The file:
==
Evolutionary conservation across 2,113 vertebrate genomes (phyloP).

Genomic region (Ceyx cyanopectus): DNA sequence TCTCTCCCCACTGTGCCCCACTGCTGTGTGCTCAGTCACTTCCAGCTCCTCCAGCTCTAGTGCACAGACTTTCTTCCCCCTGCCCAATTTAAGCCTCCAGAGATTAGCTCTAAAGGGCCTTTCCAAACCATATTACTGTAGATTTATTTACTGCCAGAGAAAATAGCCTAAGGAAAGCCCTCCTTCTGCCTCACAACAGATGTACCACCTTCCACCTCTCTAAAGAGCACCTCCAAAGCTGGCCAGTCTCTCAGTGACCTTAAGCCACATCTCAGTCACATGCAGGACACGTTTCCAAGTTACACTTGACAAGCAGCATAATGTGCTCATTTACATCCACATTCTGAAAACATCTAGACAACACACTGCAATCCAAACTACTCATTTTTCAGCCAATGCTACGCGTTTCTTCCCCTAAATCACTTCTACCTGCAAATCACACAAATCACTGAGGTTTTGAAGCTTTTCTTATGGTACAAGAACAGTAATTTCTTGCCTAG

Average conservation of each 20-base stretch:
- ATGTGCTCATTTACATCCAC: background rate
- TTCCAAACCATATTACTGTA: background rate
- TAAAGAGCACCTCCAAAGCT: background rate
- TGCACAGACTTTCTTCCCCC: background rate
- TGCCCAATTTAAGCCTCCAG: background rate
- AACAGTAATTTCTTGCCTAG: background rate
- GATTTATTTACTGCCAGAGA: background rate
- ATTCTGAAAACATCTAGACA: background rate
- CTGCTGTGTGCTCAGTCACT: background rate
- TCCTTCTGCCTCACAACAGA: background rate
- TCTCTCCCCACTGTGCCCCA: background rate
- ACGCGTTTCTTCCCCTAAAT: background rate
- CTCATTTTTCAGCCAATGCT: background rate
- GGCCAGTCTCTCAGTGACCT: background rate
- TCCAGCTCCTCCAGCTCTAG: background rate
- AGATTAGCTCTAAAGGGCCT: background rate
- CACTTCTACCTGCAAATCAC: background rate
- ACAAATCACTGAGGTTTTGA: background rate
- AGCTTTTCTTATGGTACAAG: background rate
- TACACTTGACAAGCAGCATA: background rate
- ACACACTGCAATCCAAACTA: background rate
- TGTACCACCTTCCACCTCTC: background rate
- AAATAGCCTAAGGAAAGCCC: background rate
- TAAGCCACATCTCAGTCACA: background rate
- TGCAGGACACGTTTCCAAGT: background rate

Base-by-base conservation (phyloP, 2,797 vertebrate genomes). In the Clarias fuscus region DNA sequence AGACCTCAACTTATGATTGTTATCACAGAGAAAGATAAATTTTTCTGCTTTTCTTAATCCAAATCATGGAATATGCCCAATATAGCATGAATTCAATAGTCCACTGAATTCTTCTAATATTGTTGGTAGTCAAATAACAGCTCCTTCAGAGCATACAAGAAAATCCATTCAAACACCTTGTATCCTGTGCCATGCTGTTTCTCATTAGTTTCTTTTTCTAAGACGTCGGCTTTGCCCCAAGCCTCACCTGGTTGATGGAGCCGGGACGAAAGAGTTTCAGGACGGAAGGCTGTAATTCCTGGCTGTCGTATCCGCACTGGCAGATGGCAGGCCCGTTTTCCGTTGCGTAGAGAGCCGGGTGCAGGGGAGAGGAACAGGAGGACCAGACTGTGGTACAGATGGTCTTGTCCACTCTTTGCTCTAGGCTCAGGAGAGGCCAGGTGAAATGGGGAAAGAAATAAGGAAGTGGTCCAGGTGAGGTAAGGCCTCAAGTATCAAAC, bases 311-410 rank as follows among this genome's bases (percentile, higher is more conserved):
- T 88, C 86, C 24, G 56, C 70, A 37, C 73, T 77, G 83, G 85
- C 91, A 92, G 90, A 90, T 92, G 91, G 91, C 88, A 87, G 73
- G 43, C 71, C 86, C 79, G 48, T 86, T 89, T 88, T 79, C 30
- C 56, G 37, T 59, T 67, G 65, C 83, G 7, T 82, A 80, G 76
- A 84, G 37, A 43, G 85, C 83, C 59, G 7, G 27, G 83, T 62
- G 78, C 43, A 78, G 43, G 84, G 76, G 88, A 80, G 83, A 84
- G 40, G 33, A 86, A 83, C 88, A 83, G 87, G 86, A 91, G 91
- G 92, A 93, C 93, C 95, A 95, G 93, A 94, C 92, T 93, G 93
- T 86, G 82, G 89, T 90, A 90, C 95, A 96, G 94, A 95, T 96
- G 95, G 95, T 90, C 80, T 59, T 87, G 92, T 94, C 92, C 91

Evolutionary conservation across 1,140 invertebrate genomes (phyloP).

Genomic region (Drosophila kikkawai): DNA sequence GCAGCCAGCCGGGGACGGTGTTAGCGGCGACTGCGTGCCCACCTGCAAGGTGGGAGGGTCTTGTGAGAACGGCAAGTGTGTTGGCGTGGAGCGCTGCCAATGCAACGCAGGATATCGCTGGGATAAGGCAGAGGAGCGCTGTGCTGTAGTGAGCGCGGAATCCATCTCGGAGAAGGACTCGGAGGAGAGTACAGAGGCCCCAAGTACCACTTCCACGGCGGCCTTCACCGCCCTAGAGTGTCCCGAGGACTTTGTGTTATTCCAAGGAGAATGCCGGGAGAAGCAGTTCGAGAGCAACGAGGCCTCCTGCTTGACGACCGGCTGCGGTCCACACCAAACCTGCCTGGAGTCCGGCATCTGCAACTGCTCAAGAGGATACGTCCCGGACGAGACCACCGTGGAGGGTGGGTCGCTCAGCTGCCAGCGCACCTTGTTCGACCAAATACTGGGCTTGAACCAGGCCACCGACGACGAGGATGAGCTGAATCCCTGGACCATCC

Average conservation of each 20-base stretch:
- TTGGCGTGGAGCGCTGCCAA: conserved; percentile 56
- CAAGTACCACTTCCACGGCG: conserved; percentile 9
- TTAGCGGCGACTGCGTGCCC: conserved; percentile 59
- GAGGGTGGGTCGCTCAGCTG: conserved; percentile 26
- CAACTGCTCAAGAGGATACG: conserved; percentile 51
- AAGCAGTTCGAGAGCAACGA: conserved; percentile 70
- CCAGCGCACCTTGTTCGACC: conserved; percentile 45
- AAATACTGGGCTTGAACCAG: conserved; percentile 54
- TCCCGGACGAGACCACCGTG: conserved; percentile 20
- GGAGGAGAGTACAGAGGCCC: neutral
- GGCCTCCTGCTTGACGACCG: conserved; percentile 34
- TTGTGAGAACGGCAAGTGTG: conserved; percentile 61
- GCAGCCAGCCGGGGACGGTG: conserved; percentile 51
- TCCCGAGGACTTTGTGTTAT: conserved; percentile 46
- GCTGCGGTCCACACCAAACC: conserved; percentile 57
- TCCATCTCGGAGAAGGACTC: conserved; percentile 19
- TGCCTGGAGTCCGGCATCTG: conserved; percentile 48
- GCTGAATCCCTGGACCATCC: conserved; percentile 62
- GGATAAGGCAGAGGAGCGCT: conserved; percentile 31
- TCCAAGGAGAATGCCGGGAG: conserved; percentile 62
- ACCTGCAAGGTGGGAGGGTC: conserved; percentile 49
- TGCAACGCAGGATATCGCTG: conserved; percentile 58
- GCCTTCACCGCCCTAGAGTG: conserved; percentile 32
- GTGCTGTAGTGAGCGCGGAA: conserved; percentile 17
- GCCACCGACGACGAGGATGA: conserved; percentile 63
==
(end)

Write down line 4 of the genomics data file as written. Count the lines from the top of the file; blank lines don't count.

- ATGTGCTCATTTACATCCAC: background rate